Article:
St Mark’s Bell Tower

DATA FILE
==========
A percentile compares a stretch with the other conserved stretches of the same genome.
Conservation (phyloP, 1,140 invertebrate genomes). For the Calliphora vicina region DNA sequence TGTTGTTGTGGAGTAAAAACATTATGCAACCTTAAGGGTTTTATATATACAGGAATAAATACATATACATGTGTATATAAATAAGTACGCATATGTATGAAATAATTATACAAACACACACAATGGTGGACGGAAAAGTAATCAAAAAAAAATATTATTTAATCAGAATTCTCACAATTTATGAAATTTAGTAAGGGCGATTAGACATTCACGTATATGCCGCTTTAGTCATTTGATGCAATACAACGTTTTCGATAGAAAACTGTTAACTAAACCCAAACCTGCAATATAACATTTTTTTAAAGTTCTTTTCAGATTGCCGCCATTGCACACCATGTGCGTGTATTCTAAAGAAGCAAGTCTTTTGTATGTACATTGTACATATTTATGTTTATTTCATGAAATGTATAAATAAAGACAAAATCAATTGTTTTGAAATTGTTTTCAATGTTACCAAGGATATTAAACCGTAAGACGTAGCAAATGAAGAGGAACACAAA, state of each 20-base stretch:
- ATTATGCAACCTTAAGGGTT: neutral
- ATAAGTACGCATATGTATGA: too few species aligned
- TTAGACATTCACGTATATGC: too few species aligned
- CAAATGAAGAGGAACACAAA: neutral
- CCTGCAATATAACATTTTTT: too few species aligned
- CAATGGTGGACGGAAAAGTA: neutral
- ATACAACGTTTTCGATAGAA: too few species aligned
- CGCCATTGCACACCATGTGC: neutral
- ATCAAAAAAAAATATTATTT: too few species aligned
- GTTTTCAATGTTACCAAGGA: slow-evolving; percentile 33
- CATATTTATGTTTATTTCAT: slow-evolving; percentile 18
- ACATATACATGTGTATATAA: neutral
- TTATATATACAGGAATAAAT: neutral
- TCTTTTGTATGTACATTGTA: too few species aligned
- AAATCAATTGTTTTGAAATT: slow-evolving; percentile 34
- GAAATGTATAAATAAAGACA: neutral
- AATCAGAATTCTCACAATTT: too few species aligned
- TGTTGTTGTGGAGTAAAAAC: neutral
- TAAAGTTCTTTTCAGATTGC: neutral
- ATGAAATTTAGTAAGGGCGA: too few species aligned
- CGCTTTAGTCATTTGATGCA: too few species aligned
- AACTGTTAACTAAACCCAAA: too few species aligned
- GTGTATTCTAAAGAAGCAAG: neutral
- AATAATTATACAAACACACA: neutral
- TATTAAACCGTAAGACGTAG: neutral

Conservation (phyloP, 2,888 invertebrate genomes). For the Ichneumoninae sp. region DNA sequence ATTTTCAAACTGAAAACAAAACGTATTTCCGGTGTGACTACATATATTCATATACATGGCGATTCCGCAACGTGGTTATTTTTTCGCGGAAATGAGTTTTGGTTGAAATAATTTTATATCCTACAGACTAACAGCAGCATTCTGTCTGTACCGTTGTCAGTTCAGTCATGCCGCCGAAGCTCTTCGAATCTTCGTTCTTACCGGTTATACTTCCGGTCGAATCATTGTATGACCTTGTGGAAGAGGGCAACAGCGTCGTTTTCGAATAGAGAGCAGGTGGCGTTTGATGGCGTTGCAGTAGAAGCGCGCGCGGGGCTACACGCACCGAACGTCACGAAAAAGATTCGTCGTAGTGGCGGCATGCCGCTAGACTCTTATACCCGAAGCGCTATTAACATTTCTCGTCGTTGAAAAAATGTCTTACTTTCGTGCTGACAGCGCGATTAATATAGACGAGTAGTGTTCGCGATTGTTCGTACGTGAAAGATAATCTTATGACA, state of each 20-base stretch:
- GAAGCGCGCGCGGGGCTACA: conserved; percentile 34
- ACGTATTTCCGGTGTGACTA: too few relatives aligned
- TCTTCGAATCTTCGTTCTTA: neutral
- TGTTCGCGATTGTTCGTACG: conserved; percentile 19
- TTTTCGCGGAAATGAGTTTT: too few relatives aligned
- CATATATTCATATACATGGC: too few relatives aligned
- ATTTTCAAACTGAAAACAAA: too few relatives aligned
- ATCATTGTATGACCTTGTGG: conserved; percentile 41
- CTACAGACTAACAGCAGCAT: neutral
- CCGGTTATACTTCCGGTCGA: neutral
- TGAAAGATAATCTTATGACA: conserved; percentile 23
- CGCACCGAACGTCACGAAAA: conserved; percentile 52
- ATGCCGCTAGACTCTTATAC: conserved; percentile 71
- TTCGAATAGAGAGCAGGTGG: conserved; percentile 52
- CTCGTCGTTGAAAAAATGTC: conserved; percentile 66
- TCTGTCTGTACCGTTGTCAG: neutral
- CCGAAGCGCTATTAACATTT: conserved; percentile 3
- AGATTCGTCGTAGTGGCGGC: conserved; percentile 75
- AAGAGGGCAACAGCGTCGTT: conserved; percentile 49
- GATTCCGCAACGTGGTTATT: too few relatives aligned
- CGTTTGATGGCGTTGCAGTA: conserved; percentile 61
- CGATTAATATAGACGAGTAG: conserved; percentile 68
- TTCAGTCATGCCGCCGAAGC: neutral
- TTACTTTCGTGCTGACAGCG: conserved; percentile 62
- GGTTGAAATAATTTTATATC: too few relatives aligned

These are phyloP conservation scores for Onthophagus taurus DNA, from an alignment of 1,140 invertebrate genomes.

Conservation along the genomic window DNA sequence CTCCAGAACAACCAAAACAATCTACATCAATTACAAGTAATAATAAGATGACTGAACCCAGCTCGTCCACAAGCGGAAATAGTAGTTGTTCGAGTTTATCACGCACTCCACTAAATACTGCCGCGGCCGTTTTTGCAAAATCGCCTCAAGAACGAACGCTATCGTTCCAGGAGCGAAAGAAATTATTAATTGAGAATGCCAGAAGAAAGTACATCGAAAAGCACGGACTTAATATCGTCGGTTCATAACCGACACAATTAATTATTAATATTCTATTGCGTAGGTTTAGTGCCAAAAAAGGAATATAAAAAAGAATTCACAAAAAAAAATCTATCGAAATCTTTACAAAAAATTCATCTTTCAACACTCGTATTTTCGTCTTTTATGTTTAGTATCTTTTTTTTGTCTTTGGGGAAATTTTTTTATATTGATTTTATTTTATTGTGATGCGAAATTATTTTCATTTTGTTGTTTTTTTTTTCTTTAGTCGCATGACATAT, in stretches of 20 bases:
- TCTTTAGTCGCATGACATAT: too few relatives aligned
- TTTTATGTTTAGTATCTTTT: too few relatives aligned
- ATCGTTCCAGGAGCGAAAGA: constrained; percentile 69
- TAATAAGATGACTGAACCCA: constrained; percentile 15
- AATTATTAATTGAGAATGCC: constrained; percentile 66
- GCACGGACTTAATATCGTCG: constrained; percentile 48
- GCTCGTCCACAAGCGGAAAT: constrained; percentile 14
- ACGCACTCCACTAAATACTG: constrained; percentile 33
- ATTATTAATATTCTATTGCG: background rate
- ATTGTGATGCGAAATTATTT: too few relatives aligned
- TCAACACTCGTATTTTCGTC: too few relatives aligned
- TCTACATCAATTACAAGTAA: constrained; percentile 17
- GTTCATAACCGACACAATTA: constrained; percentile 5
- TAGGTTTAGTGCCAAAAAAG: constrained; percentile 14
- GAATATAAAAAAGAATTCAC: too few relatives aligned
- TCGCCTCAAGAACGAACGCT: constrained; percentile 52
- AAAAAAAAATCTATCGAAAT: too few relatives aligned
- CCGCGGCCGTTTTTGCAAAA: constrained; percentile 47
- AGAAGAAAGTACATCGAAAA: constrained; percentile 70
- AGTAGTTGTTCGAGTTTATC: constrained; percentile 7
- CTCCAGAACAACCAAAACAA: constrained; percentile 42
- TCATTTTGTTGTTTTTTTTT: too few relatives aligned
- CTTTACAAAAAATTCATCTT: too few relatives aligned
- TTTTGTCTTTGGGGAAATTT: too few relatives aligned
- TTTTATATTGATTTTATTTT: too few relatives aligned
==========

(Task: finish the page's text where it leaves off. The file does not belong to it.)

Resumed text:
The Campanile of St. Mark’s is an imposing square plan tower about 99 meters high, crowned by a spire that was once a lighthouse for shipping. It is the prototype of all the campaniles of the lagoon area. It was first built in the 12th century on the site of what was probably a watchtower and rebuilt in its current form early in the 16th century with the addition of a belfry and with the spire faced in copper and topped by a sort of rotating platform with a statue of the Archangel Gabriel which functioned as a weathercock. . A fact that not a lot of people are aware of is that the original building of this important symbol of Venice collapsed in 1902 and was rebuilt in 10 years.  Symbolically, modern astronomy began right here: in 1609, from the top of the bell tower, Galileo Galilei admired the satellites of Jupiter for the first time with his telescope and proved that the Copernican theory was correct.

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